Source: (2007) Crime and Justice. 36(1): 127-216.
Belgian imprisonment rates increased from sixty-five to ninety-five per 100,000 population in the past quarter century,
and the use of pretrial detention and long prison sentences increased. Notorious crimes, most prominently the Dutroux
case, produced mass demonstrations, and a right-wing political party repeatedly urged harsher policies. In contrast to the
United States and England, however, and although criminal justice policy became more politicized, Belgium did not
adopt primarily expressive crime policies. Instead, a process of bifurcation resulted in expansion of prosecutorial diversions,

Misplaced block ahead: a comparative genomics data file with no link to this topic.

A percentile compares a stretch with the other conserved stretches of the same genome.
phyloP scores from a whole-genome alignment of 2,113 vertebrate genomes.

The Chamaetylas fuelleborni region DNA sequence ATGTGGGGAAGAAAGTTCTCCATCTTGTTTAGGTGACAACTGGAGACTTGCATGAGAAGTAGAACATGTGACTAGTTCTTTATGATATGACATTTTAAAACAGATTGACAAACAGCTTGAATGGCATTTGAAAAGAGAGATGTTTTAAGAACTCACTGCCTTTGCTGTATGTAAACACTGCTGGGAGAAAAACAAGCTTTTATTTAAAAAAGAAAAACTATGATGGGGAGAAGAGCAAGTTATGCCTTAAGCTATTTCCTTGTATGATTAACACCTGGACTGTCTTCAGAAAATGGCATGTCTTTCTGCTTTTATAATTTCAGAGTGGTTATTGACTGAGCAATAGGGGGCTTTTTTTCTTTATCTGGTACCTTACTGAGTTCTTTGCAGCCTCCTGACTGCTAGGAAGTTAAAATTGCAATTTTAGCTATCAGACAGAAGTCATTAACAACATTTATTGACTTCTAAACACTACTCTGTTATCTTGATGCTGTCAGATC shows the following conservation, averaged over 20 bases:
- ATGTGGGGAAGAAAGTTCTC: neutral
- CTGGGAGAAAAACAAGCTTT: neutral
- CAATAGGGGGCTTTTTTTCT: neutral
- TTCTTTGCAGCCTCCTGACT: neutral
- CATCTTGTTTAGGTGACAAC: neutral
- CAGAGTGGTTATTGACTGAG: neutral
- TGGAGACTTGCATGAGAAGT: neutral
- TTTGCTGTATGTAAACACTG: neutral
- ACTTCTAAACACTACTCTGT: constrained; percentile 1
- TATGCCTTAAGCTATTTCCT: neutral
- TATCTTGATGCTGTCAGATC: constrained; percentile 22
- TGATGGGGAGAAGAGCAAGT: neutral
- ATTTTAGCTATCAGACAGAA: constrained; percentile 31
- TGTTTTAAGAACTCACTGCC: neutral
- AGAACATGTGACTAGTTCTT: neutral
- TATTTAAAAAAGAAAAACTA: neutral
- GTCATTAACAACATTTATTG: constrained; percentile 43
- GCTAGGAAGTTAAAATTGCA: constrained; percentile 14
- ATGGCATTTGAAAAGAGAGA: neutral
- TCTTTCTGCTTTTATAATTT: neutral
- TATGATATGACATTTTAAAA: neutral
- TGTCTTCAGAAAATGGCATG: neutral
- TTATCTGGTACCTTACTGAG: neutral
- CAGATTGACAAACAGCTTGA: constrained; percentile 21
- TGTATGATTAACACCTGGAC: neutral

prison alternatives, mediation, and restorative justice initiatives for less serious offenses and longer sentences
for the most serious offenses. The main political parties continued to adopt pragmatic positions and balanced policies.
Belgian policy makers continued to rely on expert advice, the emergence of a victims movement did not polarize the
politics of crime control, and the influence of the human rights movement, embodied particularly in the European Convention
and Court of Human Rights, steadily grew. (Author’s Abstract)
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